As a student, you should be well-versed in the importance of citing your sources and avoiding plagiarism. These considerations don’t go away when you leave academia. Any time you write a report or give/prepare a presentation, it is crucial that the information and images contained in the report or presentation are your own, and that the images are allowed to be used or reproduced in such a way.
When presenting information, producing a report, or completing any other research activity that requires a deliverable, it’s important to be aware of the copyright issues surrounding the resources you used. While it is tempting to simply say that anything you do falls under the blanket term of “fair use”, that is not always true, and it is your responsibility to understand when it does or does not apply.
“Fair use is a legal doctrine that promotes freedom of expression by permitting the unlicensed use of copyright-protected works in certain circumstances. Section 107 of the Copyright Act provides the statutory framework for determining whether something is a fair use and identifies certain types of uses—such as criticism, comment, news reporting, teaching, scholarship, and research—as examples of activities that may qualify as fair use.” - Copyright.gov - “More Information On Fair Use”
The Creative Commons is exactly what it sounds like - an organization that exists solely to provide people with the skills, knowledge, and tools with which to search for free and usable information or images, and the knowledge and tools people need to make their own creative endeavors open and freely available to others. The Creative Commons is a dynamic, informative organization and their website contains a true plethora of highly-necessary information.
Open Access refers to the idea of resources that are available free online, and are allowed to be used by others without restrictions or barriers.
Halfway through an important presentation is never when you want to be publicly called out on your use of an image that was not allowed to be reproduced or used in the first place. You can easily avoid this by using the search engines below and making sure that you are looking for images that have been specifically marked as allowing sharing or reuse.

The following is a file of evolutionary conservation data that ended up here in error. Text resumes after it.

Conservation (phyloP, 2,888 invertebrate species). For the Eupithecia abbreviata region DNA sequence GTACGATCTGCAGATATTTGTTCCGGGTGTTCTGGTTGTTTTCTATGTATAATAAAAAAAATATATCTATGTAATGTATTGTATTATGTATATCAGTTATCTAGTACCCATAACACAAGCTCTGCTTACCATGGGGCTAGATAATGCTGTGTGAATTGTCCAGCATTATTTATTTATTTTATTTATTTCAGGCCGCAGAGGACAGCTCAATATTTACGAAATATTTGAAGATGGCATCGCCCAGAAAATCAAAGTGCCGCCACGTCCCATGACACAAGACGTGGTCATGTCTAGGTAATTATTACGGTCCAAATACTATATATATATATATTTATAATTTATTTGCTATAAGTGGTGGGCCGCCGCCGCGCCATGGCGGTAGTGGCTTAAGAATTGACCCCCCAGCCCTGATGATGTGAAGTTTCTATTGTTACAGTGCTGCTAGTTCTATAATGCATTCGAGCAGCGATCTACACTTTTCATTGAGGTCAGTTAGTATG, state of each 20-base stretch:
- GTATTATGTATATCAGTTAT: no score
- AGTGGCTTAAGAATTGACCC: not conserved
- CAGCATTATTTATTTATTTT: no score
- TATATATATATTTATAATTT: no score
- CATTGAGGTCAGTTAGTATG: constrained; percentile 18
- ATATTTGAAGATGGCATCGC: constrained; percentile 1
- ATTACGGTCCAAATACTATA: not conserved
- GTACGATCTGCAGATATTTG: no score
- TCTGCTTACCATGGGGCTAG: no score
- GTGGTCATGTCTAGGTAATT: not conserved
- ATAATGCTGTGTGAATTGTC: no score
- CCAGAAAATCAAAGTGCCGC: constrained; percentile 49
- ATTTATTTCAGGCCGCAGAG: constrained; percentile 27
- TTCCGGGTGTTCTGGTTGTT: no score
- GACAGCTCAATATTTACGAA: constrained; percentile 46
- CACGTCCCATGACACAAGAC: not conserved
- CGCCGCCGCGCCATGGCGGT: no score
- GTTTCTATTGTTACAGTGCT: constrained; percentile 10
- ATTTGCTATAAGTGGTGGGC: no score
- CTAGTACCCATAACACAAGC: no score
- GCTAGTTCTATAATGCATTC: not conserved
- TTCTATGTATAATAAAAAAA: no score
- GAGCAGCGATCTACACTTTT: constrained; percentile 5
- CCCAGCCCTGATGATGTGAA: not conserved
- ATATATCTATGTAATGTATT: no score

The mother of them all, Google Images casts a wide & broad net for you to look for any and all images you might be looking for. The link above takes you to the Advanced Search Screen, at the bottom of which you will see a section where you can designate the usage rights/levels you wish to search within.
Flickr pulls from the uploads of its users, which number in the millions. Once you have done a basic search, you can narrow your search results by means of a convenient drop-down list and view only the license type that you are searching for.
You can not only search Flickr for Creative Commons images, you can also search the Creative Commons folks directly!
If you have a new and original work, sometimes a Creative Commons license is not enough to protect your invention - you need to patent it. There is a United States Patent Office that exists only to help people with this process. It is multi-step, but not impossible to navigate on your own.
Fair Use and Copyright doesn’t just apply to you using someone else’s images or quotes ethically when writing a report or giving a presentation - it also applies to other people using your work in an ethical way, with your permission. The Creative Commons organization provides multiple licenses that allow others a little bit of usage, a medium amount of usage, or full use of your creative and intellectual output. Explore the variety of licenses that are out there for you to choose from, and mix/pick the selection that best suits you and each specific work!